Chinese architecture studio Wutopia Lab painted a pair of houses pink and blue, filling one with meat and the other with flowers, to explore constructs around gender and food for an architecture biennale in Shenzhen.
The organisers of the 2017 Bi-City Biennale of Urbanism/Architecture invited Wutopia Lab to renovate the two houses in Dameisha Village, an urban slum.
“His House and Her House is a conceptual installation, which was aiming to discuss the contrasting roles of men and women in the kitchen and how this is reflected in dietary habits,” the architects told Dezeen.
Wutopia Lab believe that traditionally public kitchens are the domain of men, while women rule over private domestic kitchens.
The two houses are according to a binary concept of gender, distilling masculine and feminine energy into a vibrant blue house filled with bacon and wine, and a sugar-pink house veiled in fluttering curtains.
For His House, the architects painted the facade blue as a “symbol of survival and competition”. Inside, the walls were painted green and the floors and ceilings blue, in a palette inspired by the paintings of French artist Henri Matisse.
Inside, His House is filled with food and drink that symbolises the “desire for survival”. The theme of Wine Pool Meat Forest alludes to the development of techniques to preserve food, namely fermentation and salting.
Visitors enter through a long gallery with walls lines with beer bottles and a pond filled with beer at at one end. In the next room, rashers of bacon dangle from the rafters like leaves.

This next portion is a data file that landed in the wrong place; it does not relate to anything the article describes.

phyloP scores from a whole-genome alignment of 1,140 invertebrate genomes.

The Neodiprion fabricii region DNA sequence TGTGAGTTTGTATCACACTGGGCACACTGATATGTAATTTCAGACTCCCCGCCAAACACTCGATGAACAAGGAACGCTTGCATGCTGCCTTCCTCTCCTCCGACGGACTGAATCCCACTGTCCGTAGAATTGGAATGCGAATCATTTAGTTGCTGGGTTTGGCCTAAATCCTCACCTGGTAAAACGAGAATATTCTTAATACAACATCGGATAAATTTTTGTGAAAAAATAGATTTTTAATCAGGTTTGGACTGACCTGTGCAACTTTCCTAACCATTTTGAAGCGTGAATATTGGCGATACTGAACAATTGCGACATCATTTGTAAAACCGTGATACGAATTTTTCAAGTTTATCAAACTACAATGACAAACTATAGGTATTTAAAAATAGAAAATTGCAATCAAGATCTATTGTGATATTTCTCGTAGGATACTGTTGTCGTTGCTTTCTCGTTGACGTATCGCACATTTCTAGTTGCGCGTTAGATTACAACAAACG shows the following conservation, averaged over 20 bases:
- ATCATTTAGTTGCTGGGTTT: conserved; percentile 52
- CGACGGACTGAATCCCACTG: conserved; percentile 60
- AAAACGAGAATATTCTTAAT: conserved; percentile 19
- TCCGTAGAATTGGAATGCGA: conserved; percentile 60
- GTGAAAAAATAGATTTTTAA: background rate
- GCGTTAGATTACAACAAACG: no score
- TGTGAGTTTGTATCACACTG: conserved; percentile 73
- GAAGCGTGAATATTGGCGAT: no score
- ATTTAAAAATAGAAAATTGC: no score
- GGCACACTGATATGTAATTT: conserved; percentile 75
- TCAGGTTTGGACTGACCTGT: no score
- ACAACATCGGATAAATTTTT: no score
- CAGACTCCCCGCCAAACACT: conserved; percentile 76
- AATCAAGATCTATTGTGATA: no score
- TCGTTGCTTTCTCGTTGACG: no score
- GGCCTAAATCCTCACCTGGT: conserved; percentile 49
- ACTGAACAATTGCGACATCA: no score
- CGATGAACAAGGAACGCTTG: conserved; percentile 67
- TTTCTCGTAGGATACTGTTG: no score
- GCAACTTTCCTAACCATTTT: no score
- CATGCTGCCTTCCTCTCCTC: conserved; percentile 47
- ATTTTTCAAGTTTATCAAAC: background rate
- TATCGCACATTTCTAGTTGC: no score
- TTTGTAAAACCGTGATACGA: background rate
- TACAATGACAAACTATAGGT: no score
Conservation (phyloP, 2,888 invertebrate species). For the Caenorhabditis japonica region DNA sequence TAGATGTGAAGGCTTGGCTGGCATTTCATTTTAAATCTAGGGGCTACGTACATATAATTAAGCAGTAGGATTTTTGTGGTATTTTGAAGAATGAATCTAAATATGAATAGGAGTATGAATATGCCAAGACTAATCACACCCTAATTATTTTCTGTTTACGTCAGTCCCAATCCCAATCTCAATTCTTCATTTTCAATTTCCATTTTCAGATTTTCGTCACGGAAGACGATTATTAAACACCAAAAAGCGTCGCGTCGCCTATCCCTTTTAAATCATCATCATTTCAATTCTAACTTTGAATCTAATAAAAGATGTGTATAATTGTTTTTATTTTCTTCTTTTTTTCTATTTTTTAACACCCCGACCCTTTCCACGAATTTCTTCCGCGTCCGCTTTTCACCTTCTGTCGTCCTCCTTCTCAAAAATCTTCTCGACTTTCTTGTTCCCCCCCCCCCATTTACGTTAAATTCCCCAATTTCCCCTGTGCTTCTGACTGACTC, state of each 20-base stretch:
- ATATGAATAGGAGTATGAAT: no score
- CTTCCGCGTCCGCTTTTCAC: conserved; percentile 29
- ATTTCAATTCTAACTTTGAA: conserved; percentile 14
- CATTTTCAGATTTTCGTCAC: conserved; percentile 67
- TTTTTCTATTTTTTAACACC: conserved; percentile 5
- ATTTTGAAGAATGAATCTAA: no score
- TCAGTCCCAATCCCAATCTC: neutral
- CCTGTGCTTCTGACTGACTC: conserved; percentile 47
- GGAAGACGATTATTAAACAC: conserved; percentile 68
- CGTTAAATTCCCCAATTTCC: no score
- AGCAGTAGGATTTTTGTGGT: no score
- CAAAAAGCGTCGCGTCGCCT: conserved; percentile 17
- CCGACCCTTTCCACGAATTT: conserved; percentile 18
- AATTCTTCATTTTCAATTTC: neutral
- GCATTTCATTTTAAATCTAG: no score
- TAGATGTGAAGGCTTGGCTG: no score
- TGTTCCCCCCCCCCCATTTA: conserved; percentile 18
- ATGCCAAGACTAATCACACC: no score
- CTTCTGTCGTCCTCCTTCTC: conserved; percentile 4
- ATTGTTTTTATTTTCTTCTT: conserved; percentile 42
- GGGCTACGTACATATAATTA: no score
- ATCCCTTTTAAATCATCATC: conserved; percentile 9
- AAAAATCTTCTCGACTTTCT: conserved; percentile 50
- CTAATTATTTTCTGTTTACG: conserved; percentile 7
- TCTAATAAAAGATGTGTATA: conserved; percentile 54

In the next room barbecues represent the most masculine of culinary endeavours: roasting meat on a fire. In the centre of the building’s plan, a “secret room” for meditation, painted white and lit by a skylight, is filled with salt.
Salt is a common thread between the buildings. In the adjacent Her House, visitors enter through a walled garden and cross a patio covered in pink rock salt to match the pastel pink facade.
Her House is supposed to embody “sensitivity [and] delicacy” of the feminine. Outside, pale curtains shelter the veranda and a galleried balcony above in a “veil…implying the introversion of female life”.
The Shanghai-based architecture studio recently designed a a cylindrical arts museum in Shanghai wrapped in a zig-zagging screen of perforated aluminium.
Inside Her House, various rooms cater to stereotypically feminine culinary pursuits. Downstairs, two bakeries correspond to the Orient and Occident, along with two rooms for afternoon tea.
Upstairs a labyrinth of rooms are assigned to ritualised elements of dieting and flower arrangements. There are rooms for “tonic diet”, a “vegetarian diet” and two for blending, along with a pair of rooms dedicated to Ikebana, the Japanese art of mediative floral arrangement.
Wutopia Lab chose to keep the original and irregular windows of both houses, removing shutters and inserting glazing so that the buildings open on the square and give views to the adjacent house.
As well as visually signposting the dual nature of masculine/feminine, the blue and pink is a nod to the insulation materials visible in the urban fabric of the city.
Earlier this year Japanese furniture brand Muji opened its first hotel in Shenzhen. With its wood-lined walls and minimalist furniture in shades of white and grey, the interior styling is somewhat gender neutral in comparison.
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